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Northeastern Naturalist


Eagle Hill Institute

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Stuben, ME, USA

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Abstract/ Summary

The Gulf of Maine has undergone dramatic physiographic and oceanographic changes over the last several millenia resulting in some unusual biogeographic consequences. One is that there are pockets of Virginian species, including Crassostra virginica (Eastern Oyster), that survive in isolated warm water pockets, usually at the heads of estuaries. These small and vulnerable populations need documentation, protection, and restoration in order to preserve their genetic characteristics and ecological services. In this contribution, we describe the circumstances whereby tidal restoration made available 2.5 linear km of new habitat area to the relict oyster population of the Marsh River, ME, the northernmost documented native oyster population in the United States. Oysters recruited to the new habitat quickly, demonstrating the restoration potential of isolated, relict populations. The resultant larger population size and areal extent should provide increased stability and survivability of the oyster and its associated community. These observations have implications for both the restoration potential of relict oyster populations and the consequences of climate change.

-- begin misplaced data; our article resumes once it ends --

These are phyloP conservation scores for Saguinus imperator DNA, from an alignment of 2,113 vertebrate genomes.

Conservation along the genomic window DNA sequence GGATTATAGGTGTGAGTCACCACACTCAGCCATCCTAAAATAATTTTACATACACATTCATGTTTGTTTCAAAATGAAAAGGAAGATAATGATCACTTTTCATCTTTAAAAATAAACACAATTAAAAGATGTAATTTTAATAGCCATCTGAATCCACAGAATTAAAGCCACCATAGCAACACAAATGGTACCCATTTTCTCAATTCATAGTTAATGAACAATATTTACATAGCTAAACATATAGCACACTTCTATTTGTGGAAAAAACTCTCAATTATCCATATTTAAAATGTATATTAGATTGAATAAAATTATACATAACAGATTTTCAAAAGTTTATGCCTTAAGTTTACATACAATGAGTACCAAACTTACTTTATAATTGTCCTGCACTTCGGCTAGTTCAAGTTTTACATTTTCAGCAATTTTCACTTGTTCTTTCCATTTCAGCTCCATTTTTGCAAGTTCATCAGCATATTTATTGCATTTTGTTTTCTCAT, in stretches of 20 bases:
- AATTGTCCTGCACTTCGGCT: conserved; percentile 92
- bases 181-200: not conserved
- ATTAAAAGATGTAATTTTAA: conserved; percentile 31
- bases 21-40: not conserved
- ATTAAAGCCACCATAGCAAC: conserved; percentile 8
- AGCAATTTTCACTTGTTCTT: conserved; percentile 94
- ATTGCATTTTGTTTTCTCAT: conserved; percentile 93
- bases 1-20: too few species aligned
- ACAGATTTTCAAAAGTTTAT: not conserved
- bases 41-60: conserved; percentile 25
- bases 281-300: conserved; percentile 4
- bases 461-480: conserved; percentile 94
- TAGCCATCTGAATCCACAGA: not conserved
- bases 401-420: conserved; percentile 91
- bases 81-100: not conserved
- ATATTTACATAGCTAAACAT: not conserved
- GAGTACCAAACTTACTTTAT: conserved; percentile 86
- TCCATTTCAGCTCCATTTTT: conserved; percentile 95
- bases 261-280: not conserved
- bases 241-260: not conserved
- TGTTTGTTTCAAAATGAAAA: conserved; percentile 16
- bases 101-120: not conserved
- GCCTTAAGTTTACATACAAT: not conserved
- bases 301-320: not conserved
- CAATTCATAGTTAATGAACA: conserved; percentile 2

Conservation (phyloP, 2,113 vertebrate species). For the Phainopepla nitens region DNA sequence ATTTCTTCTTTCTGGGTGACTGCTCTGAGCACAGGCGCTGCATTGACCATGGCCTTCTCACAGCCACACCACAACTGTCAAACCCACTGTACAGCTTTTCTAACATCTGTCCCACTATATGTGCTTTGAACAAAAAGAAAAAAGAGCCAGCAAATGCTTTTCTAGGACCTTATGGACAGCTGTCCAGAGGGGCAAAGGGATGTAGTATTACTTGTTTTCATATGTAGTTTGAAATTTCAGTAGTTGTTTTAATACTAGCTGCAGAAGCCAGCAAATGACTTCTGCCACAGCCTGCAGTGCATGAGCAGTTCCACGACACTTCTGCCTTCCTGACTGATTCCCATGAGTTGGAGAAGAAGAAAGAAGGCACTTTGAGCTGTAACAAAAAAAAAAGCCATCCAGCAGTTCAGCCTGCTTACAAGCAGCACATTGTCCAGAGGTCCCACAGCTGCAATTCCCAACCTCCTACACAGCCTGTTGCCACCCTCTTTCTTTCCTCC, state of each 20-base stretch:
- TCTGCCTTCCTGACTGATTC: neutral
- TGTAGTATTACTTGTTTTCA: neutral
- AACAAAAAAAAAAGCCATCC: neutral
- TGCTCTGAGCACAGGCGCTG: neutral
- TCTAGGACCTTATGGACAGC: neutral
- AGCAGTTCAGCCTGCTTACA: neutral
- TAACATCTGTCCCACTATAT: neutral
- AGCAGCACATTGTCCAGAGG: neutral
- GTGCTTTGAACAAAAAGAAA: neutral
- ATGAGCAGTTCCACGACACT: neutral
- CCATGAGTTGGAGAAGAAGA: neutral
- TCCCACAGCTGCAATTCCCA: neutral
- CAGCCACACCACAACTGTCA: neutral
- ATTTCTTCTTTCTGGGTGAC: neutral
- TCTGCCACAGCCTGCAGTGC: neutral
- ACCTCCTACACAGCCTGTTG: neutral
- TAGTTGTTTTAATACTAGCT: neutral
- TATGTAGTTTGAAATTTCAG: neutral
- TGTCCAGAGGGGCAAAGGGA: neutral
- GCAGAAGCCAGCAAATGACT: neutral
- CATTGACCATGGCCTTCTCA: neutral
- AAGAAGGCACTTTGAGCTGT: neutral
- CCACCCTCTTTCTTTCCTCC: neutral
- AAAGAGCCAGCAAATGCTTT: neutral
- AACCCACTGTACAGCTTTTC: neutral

Citation/Publisher Attribution

"Larsen, P., Wilson, K.A., & Morse, D. 2013. Observations on the Expansion of a Relict Population of Eastern Oysters (Crassostrea virginica) in a Maine Estuary: Implications for Climate Change and Restoration. Northeast Naturalist, 20(4):N28-N32. 2013 "

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© 2013 Eagle Hill Institute



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In Copyright - Educational Use Permitted.